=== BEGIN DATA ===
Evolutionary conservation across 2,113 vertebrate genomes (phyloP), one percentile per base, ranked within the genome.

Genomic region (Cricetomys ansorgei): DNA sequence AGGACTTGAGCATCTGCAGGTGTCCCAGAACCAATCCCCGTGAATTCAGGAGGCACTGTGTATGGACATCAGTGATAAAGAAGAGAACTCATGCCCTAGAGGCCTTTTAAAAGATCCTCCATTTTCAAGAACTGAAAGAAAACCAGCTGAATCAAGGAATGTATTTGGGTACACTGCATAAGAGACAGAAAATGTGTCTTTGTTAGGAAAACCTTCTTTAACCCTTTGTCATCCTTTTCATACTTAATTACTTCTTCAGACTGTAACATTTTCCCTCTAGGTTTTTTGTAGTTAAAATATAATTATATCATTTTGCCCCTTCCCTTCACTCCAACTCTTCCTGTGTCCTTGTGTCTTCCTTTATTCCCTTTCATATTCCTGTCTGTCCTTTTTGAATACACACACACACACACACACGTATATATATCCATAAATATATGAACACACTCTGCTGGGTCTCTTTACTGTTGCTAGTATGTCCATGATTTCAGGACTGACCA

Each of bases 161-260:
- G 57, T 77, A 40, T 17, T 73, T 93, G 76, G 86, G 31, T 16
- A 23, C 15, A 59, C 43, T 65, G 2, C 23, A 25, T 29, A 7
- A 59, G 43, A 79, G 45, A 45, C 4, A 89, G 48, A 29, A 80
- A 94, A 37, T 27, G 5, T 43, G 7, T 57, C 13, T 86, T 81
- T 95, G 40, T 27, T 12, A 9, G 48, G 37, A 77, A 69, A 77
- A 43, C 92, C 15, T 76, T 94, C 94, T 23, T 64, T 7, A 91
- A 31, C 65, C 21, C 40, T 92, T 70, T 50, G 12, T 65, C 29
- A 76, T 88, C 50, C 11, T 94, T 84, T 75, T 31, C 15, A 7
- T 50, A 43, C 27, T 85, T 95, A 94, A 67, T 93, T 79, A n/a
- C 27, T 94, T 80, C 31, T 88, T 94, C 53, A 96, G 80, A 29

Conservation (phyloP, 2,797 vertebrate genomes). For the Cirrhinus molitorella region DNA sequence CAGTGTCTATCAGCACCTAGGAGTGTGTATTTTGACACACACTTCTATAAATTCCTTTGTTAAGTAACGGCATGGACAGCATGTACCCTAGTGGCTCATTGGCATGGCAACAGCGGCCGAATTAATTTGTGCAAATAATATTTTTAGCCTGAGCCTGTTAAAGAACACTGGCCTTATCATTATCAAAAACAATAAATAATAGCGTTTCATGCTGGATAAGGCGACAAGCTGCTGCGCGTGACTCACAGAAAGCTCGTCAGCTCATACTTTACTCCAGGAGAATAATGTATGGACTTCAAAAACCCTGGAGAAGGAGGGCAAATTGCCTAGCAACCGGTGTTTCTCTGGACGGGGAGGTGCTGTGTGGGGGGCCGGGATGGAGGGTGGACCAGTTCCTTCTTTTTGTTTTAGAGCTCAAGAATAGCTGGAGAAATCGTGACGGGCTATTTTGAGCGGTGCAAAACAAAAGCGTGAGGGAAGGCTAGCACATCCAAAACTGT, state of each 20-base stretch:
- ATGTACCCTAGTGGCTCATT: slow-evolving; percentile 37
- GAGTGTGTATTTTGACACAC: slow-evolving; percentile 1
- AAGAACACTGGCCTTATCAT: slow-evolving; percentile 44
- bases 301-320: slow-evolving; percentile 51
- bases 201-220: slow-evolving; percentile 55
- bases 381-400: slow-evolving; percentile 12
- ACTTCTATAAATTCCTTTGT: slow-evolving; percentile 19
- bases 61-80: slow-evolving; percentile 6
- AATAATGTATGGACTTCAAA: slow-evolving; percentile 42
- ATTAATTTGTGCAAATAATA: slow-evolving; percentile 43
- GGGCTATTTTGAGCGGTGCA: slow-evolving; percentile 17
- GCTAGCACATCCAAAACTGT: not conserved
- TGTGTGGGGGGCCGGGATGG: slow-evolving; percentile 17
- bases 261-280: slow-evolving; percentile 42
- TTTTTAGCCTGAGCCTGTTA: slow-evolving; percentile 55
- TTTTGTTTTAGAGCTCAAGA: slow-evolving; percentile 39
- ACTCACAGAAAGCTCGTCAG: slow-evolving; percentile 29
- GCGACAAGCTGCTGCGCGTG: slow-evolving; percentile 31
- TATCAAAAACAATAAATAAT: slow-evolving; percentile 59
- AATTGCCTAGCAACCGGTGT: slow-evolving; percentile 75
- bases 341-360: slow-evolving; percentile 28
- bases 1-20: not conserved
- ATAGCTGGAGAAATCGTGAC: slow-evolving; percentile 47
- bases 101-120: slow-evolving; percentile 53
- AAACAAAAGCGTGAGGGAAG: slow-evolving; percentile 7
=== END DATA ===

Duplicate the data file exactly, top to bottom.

Evolutionary conservation across 2,113 vertebrate genomes (phyloP), one percentile per base, ranked within the genome.

Genomic region (Cricetomys ansorgei): DNA sequence AGGACTTGAGCATCTGCAGGTGTCCCAGAACCAATCCCCGTGAATTCAGGAGGCACTGTGTATGGACATCAGTGATAAAGAAGAGAACTCATGCCCTAGAGGCCTTTTAAAAGATCCTCCATTTTCAAGAACTGAAAGAAAACCAGCTGAATCAAGGAATGTATTTGGGTACACTGCATAAGAGACAGAAAATGTGTCTTTGTTAGGAAAACCTTCTTTAACCCTTTGTCATCCTTTTCATACTTAATTACTTCTTCAGACTGTAACATTTTCCCTCTAGGTTTTTTGTAGTTAAAATATAATTATATCATTTTGCCCCTTCCCTTCACTCCAACTCTTCCTGTGTCCTTGTGTCTTCCTTTATTCCCTTTCATATTCCTGTCTGTCCTTTTTGAATACACACACACACACACACACGTATATATATCCATAAATATATGAACACACTCTGCTGGGTCTCTTTACTGTTGCTAGTATGTCCATGATTTCAGGACTGACCA

Each of bases 161-260:
- G 57, T 77, A 40, T 17, T 73, T 93, G 76, G 86, G 31, T 16
- A 23, C 15, A 59, C 43, T 65, G 2, C 23, A 25, T 29, A 7
- A 59, G 43, A 79, G 45, A 45, C 4, A 89, G 48, A 29, A 80
- A 94, A 37, T 27, G 5, T 43, G 7, T 57, C 13, T 86, T 81
- T 95, G 40, T 27, T 12, A 9, G 48, G 37, A 77, A 69, A 77
- A 43, C 92, C 15, T 76, T 94, C 94, T 23, T 64, T 7, A 91
- A 31, C 65, C 21, C 40, T 92, T 70, T 50, G 12, T 65, C 29
- A 76, T 88, C 50, C 11, T 94, T 84, T 75, T 31, C 15, A 7
- T 50, A 43, C 27, T 85, T 95, A 94, A 67, T 93, T 79, A n/a
- C 27, T 94, T 80, C 31, T 88, T 94, C 53, A 96, G 80, A 29

Conservation (phyloP, 2,797 vertebrate genomes). For the Cirrhinus molitorella region DNA sequence CAGTGTCTATCAGCACCTAGGAGTGTGTATTTTGACACACACTTCTATAAATTCCTTTGTTAAGTAACGGCATGGACAGCATGTACCCTAGTGGCTCATTGGCATGGCAACAGCGGCCGAATTAATTTGTGCAAATAATATTTTTAGCCTGAGCCTGTTAAAGAACACTGGCCTTATCATTATCAAAAACAATAAATAATAGCGTTTCATGCTGGATAAGGCGACAAGCTGCTGCGCGTGACTCACAGAAAGCTCGTCAGCTCATACTTTACTCCAGGAGAATAATGTATGGACTTCAAAAACCCTGGAGAAGGAGGGCAAATTGCCTAGCAACCGGTGTTTCTCTGGACGGGGAGGTGCTGTGTGGGGGGCCGGGATGGAGGGTGGACCAGTTCCTTCTTTTTGTTTTAGAGCTCAAGAATAGCTGGAGAAATCGTGACGGGCTATTTTGAGCGGTGCAAAACAAAAGCGTGAGGGAAGGCTAGCACATCCAAAACTGT, state of each 20-base stretch:
- ATGTACCCTAGTGGCTCATT: slow-evolving; percentile 37
- GAGTGTGTATTTTGACACAC: slow-evolving; percentile 1
- AAGAACACTGGCCTTATCAT: slow-evolving; percentile 44
- bases 301-320: slow-evolving; percentile 51
- bases 201-220: slow-evolving; percentile 55
- bases 381-400: slow-evolving; percentile 12
- ACTTCTATAAATTCCTTTGT: slow-evolving; percentile 19
- bases 61-80: slow-evolving; percentile 6
- AATAATGTATGGACTTCAAA: slow-evolving; percentile 42
- ATTAATTTGTGCAAATAATA: slow-evolving; percentile 43
- GGGCTATTTTGAGCGGTGCA: slow-evolving; percentile 17
- GCTAGCACATCCAAAACTGT: not conserved
- TGTGTGGGGGGCCGGGATGG: slow-evolving; percentile 17
- bases 261-280: slow-evolving; percentile 42
- TTTTTAGCCTGAGCCTGTTA: slow-evolving; percentile 55
- TTTTGTTTTAGAGCTCAAGA: slow-evolving; percentile 39
- ACTCACAGAAAGCTCGTCAG: slow-evolving; percentile 29
- GCGACAAGCTGCTGCGCGTG: slow-evolving; percentile 31
- TATCAAAAACAATAAATAAT: slow-evolving; percentile 59
- AATTGCCTAGCAACCGGTGT: slow-evolving; percentile 75
- bases 341-360: slow-evolving; percentile 28
- bases 1-20: not conserved
- ATAGCTGGAGAAATCGTGAC: slow-evolving; percentile 47
- bases 101-120: slow-evolving; percentile 53
- AAACAAAAGCGTGAGGGAAG: slow-evolving; percentile 7